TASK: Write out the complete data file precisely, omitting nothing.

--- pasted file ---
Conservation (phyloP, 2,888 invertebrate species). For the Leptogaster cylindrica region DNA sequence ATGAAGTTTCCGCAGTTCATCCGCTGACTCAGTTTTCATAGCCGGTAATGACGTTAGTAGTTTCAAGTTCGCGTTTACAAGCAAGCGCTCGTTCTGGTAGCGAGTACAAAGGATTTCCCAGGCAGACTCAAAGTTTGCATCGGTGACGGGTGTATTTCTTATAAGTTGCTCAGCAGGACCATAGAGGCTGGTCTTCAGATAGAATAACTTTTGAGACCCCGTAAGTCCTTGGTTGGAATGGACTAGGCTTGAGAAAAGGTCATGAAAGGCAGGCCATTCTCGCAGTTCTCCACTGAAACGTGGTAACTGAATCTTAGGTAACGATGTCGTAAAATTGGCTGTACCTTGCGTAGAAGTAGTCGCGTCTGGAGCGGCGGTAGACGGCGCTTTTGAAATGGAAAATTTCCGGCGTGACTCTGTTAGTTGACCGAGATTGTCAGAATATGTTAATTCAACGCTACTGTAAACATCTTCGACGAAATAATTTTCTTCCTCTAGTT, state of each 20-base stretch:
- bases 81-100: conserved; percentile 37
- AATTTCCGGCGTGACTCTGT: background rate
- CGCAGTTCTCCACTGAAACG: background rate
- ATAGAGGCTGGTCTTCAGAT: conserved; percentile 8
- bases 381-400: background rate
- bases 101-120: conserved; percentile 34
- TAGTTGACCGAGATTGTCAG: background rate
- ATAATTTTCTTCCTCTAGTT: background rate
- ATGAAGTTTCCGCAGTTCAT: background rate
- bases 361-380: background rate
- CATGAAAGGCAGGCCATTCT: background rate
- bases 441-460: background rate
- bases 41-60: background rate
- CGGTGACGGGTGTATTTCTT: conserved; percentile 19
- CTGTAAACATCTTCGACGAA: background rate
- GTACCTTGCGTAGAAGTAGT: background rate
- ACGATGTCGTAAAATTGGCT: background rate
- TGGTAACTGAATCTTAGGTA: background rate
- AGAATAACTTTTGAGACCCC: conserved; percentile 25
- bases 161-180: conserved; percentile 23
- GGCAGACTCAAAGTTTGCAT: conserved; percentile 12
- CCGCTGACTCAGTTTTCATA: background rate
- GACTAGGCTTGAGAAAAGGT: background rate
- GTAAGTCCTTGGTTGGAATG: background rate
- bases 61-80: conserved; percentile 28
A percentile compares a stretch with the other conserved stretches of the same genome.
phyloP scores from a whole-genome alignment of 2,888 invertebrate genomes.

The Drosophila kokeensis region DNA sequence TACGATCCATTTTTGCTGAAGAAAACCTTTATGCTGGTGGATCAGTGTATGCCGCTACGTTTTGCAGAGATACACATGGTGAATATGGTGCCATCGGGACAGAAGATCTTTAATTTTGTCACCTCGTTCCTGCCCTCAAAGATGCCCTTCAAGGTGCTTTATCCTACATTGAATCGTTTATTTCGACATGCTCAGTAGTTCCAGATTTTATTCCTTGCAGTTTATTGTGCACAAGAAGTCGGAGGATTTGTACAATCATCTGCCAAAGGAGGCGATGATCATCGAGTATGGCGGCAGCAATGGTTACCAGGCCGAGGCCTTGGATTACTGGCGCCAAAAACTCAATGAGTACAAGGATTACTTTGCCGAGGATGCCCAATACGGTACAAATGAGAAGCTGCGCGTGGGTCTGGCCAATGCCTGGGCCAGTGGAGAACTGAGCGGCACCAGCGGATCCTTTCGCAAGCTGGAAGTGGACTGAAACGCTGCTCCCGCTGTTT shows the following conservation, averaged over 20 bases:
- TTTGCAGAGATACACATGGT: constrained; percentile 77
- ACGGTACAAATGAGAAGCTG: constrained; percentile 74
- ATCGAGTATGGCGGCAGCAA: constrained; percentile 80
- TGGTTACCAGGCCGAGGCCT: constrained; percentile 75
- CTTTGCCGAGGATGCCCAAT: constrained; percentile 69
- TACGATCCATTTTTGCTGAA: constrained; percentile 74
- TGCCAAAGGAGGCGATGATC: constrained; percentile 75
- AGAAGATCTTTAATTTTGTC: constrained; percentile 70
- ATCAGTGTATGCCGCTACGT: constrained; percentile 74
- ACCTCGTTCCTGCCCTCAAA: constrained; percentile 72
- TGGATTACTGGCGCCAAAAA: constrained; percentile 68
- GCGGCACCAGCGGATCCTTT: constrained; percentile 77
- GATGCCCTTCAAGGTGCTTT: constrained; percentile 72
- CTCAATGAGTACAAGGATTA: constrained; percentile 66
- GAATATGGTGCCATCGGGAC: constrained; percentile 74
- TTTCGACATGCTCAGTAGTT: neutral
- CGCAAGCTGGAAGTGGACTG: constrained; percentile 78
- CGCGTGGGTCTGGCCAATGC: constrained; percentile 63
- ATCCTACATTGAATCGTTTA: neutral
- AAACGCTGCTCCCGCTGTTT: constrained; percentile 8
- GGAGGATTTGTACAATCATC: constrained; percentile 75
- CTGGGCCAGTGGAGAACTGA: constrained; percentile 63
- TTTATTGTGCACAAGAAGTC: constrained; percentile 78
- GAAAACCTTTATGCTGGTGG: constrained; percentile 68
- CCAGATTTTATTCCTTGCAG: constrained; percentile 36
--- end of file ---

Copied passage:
Conservation (phyloP, 2,888 invertebrate species). For the Leptogaster cylindrica region DNA sequence ATGAAGTTTCCGCAGTTCATCCGCTGACTCAGTTTTCATAGCCGGTAATGACGTTAGTAGTTTCAAGTTCGCGTTTACAAGCAAGCGCTCGTTCTGGTAGCGAGTACAAAGGATTTCCCAGGCAGACTCAAAGTTTGCATCGGTGACGGGTGTATTTCTTATAAGTTGCTCAGCAGGACCATAGAGGCTGGTCTTCAGATAGAATAACTTTTGAGACCCCGTAAGTCCTTGGTTGGAATGGACTAGGCTTGAGAAAAGGTCATGAAAGGCAGGCCATTCTCGCAGTTCTCCACTGAAACGTGGTAACTGAATCTTAGGTAACGATGTCGTAAAATTGGCTGTACCTTGCGTAGAAGTAGTCGCGTCTGGAGCGGCGGTAGACGGCGCTTTTGAAATGGAAAATTTCCGGCGTGACTCTGTTAGTTGACCGAGATTGTCAGAATATGTTAATTCAACGCTACTGTAAACATCTTCGACGAAATAATTTTCTTCCTCTAGTT, state of each 20-base stretch:
- bases 81-100: conserved; percentile 37
- AATTTCCGGCGTGACTCTGT: background rate
- CGCAGTTCTCCACTGAAACG: background rate
- ATAGAGGCTGGTCTTCAGAT: conserved; percentile 8
- bases 381-400: background rate
- bases 101-120: conserved; percentile 34
- TAGTTGACCGAGATTGTCAG: background rate
- ATAATTTTCTTCCTCTAGTT: background rate
- ATGAAGTTTCCGCAGTTCAT: background rate
- bases 361-380: background rate
- CATGAAAGGCAGGCCATTCT: background rate
- bases 441-460: background rate
- bases 41-60: background rate
- CGGTGACGGGTGTATTTCTT: conserved; percentile 19
- CTGTAAACATCTTCGACGAA: background rate
- GTACCTTGCGTAGAAGTAGT: background rate
- ACGATGTCGTAAAATTGGCT: background rate
- TGGTAACTGAATCTTAGGTA: background rate
- AGAATAACTTTTGAGACCCC: conserved; percentile 25
- bases 161-180: conserved; percentile 23
- GGCAGACTCAAAGTTTGCAT: conserved; percentile 12
- CCGCTGACTCAGTTTTCATA: background rate
- GACTAGGCTTGAGAAAAGGT: background rate
- GTAAGTCCTTGGTTGGAATG: background rate
- bases 61-80: conserved; percentile 28
A percentile compares a stretch with the other conserved stretches of the same genome.
phyloP scores from a whole-genome alignment of 2,888 invertebrate genomes.

The Drosophila kokeensis region DNA sequence TACGATCCATTTTTGCTGAAGAAAACCTTTATGCTGGTGGATCAGTGTATGCCGCTACGTTTTGCAGAGATACACATGGTGAATATGGTGCCATCGGGACAGAAGATCTTTAATTTTGTCACCTCGTTCCTGCCCTCAAAGATGCCCTTCAAGGTGCTTTATCCTACATTGAATCGTTTATTTCGACATGCTCAGTAGTTCCAGATTTTATTCCTTGCAGTTTATTGTGCACAAGAAGTCGGAGGATTTGTACAATCATCTGCCAAAGGAGGCGATGATCATCGAGTATGGCGGCAGCAATGGTTACCAGGCCGAGGCCTTGGATTACTGGCGCCAAAAACTCAATGAGTACAAGGATTACTTTGCCGAGGATGCCCAATACGGTACAAATGAGAAGCTGCGCGTGGGTCTGGCCAATGCCTGGGCCAGTGGAGAACTGAGCGGCACCAGCGGATCCTTTCGCAAGCTGGAAGTGGACTGAAACGCTGCTCCCGCTGTTT shows the following conservation, averaged over 20 bases:
- TTTGCAGAGATACACATGGT: constrained; percentile 77
- ACGGTACAAATGAGAAGCTG: constrained; percentile 74
- ATCGAGTATGGCGGCAGCAA: constrained; percentile 80
- TGGTTACCAGGCCGAGGCCT: constrained; percentile 75
- CTTTGCCGAGGATGCCCAAT: constrained; percentile 69
- TACGATCCATTTTTGCTGAA: constrained; percentile 74
- TGCCAAAGGAGGCGATGATC: constrained; percentile 75
- AGAAGATCTTTAATTTTGTC: constrained; percentile 70
- ATCAGTGTATGCCGCTACGT: constrained; percentile 74
- ACCTCGTTCCTGCCCTCAAA: constrained; percentile 72
- TGGATTACTGGCGCCAAAAA: constrained; percentile 68
- GCGGCACCAGCGGATCCTTT: constrained; percentile 77
- GATGCCCTTCAAGGTGCTTT: constrained; percentile 72
- CTCAATGAGTACAAGGATTA: constrained; percentile 66
- GAATATGGTGCCATCGGGAC: constrained; percentile 74
- TTTCGACATGCTCAGTAGTT: neutral
- CGCAAGCTGGAAGTGGACTG: constrained; percentile 78
- CGCGTGGGTCTGGCCAATGC: constrained; percentile 63
- ATCCTACATTGAATCGTTTA: neutral
- AAACGCTGCTCCCGCTGTTT: constrained; percentile 8
- GGAGGATTTGTACAATCATC: constrained; percentile 75
- CTGGGCCAGTGGAGAACTGA: constrained; percentile 63
- TTTATTGTGCACAAGAAGTC: constrained; percentile 78
- GAAAACCTTTATGCTGGTGG: constrained; percentile 68
- CCAGATTTTATTCCTTGCAG: constrained; percentile 36